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1080i video is a category of video formats. The number 1080 refers to the number of lines of vertical resolution in a single frame of video, and the i represents an interlace scan pattern. 1080i video is one of the available modes of HD (high definition) television.
The interlace scan pattern used by 1080i video was designed as an improvement over older scanning methods that displayed an image by projecting a single line of pixels, each line below the previous one, until the whole surface area of the screen was filled. Interlace scanning scans and displays only the odd-numbered lines of the frame, followed within 1/30 of a second by the even-numbered lines, which are projected in the gaps left from the previous scan. Because human vision works by retaining images for a brief period of time in the brain or retina, the interlace scan process makes two separate scans of an image appear as one frame. In the case of 1080i video, this means that there are two fields of 540 lines each that are perceived as a single video image. Scanning 60 fields per second instead of 30 entire frames per second has numerous advantages, most notably less flicker, improved detail, and reducing bandwidth used by half.
1080i video works well for older cathode ray tube (CRT) televisions. However, the equipment needed to encode interlaced images is expensive and complex. Newer progressive scan formats are cheaper and offer no flickering as well as increased vertical resolution. Progressive scan displays transmit images by drawing each line of the frame in sequence. The difference between this method and the older scanning methods that necessitated interlacing is that television technology has surpassed cathode ray tubes.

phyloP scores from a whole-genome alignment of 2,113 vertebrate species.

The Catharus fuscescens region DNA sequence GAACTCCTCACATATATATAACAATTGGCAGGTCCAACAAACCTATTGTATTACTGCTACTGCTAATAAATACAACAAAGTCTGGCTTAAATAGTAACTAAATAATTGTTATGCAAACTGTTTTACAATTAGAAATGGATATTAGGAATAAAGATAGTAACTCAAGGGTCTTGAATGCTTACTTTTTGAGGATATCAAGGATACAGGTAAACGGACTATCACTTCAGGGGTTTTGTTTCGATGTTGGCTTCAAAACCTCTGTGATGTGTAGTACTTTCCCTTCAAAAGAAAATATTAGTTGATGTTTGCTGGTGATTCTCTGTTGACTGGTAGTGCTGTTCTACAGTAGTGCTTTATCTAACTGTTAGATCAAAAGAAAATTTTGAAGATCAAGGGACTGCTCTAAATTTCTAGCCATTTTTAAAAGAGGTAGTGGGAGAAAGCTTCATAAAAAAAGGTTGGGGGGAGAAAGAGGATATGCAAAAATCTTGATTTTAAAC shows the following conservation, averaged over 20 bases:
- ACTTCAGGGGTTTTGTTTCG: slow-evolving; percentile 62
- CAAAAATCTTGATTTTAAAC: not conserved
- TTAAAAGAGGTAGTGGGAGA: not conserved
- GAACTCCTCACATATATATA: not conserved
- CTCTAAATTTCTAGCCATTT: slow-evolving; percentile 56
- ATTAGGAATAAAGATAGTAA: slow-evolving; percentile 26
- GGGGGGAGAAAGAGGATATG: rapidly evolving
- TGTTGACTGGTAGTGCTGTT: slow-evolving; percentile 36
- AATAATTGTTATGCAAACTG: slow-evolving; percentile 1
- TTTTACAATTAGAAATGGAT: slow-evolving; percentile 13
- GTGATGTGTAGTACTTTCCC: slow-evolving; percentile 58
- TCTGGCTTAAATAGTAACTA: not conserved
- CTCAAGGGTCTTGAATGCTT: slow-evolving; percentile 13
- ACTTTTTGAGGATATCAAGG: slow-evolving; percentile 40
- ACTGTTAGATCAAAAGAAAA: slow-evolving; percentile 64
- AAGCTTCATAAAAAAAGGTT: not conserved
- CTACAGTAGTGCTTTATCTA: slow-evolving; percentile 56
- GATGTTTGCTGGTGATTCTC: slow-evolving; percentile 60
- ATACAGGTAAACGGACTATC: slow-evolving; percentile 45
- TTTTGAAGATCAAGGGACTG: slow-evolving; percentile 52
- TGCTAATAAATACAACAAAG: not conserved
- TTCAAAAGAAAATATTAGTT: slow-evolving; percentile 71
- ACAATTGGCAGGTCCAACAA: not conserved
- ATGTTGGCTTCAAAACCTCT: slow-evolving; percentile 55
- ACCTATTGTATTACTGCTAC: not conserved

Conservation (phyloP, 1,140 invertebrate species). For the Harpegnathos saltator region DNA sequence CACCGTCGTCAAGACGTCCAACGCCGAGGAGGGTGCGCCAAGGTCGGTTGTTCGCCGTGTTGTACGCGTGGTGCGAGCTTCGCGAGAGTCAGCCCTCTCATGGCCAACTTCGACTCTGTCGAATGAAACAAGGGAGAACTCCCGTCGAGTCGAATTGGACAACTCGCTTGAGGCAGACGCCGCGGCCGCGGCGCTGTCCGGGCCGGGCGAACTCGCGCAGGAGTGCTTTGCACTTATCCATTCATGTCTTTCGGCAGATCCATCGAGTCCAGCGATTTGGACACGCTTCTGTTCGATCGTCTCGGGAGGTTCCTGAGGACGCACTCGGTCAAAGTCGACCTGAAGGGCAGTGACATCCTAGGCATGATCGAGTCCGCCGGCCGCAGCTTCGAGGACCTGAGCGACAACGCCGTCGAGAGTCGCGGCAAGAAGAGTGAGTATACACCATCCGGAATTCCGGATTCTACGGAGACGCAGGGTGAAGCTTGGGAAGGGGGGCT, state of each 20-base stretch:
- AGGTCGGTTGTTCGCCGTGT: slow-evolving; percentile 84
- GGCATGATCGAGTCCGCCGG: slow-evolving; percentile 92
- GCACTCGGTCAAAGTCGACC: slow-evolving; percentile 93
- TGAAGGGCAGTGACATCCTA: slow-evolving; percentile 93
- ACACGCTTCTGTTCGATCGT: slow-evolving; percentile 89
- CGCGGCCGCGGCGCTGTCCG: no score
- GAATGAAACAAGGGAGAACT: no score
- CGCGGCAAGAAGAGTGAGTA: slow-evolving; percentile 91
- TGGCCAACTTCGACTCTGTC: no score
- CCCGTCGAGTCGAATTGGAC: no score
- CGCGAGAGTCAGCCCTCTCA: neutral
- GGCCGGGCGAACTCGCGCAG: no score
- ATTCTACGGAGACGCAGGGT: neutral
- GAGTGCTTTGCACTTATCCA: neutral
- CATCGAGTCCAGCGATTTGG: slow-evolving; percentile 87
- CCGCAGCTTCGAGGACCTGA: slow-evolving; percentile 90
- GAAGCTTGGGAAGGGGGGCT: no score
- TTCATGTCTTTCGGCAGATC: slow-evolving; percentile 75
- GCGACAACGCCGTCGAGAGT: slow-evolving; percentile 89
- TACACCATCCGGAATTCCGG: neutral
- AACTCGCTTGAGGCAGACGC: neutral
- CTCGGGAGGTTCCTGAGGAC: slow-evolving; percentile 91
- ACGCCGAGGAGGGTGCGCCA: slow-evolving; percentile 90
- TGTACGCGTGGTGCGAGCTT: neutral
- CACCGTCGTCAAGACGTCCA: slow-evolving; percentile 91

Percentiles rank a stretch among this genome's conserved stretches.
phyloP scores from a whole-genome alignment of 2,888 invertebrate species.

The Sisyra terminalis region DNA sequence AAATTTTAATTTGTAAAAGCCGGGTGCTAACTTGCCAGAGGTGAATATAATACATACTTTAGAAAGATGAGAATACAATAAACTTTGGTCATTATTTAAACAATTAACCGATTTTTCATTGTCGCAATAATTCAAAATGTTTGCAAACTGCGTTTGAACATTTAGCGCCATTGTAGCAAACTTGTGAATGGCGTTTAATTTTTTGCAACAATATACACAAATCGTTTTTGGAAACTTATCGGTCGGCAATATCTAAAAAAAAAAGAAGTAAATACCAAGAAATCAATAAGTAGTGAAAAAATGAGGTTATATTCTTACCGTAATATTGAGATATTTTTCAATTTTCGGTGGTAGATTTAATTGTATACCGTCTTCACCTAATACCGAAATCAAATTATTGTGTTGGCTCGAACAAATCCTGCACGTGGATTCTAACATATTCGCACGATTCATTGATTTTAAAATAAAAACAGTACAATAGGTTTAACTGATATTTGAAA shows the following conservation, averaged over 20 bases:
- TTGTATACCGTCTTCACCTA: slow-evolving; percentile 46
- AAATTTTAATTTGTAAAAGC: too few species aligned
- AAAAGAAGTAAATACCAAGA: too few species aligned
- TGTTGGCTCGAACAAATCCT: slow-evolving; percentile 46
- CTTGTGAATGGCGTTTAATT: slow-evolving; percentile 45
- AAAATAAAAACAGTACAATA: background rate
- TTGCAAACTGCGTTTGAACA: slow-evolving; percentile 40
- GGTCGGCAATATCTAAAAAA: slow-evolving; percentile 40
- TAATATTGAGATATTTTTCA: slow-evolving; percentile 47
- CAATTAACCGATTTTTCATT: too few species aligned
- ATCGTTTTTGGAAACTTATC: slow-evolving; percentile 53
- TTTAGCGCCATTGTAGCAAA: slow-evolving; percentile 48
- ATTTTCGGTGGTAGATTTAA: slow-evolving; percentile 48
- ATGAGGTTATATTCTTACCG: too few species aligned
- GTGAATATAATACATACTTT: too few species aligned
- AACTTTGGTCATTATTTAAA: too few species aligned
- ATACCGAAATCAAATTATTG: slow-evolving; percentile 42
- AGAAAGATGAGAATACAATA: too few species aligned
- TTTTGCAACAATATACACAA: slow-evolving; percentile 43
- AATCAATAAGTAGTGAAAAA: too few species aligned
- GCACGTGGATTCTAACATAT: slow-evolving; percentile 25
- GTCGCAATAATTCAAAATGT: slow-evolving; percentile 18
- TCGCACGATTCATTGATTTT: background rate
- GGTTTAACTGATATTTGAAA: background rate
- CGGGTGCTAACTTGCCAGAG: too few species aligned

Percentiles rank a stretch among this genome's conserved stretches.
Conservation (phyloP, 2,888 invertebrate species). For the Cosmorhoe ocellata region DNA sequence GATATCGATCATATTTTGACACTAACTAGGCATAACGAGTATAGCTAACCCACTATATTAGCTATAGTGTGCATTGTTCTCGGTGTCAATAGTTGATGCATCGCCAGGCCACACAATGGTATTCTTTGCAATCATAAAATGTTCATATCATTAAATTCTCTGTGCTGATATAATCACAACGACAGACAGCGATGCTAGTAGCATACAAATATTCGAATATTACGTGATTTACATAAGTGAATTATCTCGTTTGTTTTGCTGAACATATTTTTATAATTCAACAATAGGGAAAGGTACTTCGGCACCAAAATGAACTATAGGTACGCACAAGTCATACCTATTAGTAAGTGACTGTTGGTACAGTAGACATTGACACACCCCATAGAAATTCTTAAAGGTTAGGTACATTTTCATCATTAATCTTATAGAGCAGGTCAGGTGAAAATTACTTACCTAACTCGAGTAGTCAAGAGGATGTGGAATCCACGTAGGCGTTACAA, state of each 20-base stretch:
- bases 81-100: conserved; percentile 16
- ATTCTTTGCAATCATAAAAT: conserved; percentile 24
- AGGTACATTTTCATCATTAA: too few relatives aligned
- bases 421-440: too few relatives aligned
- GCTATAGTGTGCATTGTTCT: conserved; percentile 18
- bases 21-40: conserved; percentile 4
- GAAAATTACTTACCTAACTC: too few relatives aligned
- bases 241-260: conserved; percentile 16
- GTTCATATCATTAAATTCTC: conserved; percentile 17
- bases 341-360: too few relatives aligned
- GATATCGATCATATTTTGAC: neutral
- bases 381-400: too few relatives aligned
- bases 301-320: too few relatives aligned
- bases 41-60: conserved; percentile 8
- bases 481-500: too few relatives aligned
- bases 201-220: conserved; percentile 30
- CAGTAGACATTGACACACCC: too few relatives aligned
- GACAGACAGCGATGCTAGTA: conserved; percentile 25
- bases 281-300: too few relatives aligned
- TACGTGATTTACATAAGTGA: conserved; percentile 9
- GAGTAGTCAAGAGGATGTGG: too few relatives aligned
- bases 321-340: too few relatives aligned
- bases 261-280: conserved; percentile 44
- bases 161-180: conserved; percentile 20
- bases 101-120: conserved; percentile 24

Newer LCD or plasma televisions are progressive in nature because unlike CRTs, they do not project an image onto a screen but rather contain lamps that illuminate to form an image. These television sets have to convert 1080i video to 1080p - the letter p standing for "progressive". Unless they are converting 1080i video, those sets already show images in the sharpest resolution, 1080p.
While the very newest televisions can display 1080p video, their source material has yet to reach that level of resolution. High definition broadcasts are still mostly in the 1080i video format. In addition, these 1080p sets are not equipped to receive an outside 1080p signal, so even though consumers may be paying top dollar for the latest television technology, they will not be able to make full use of it until broadcasters and DVD manufacturers begin to output 1080p. Therefore 1080i video will remain a viable format until that happens.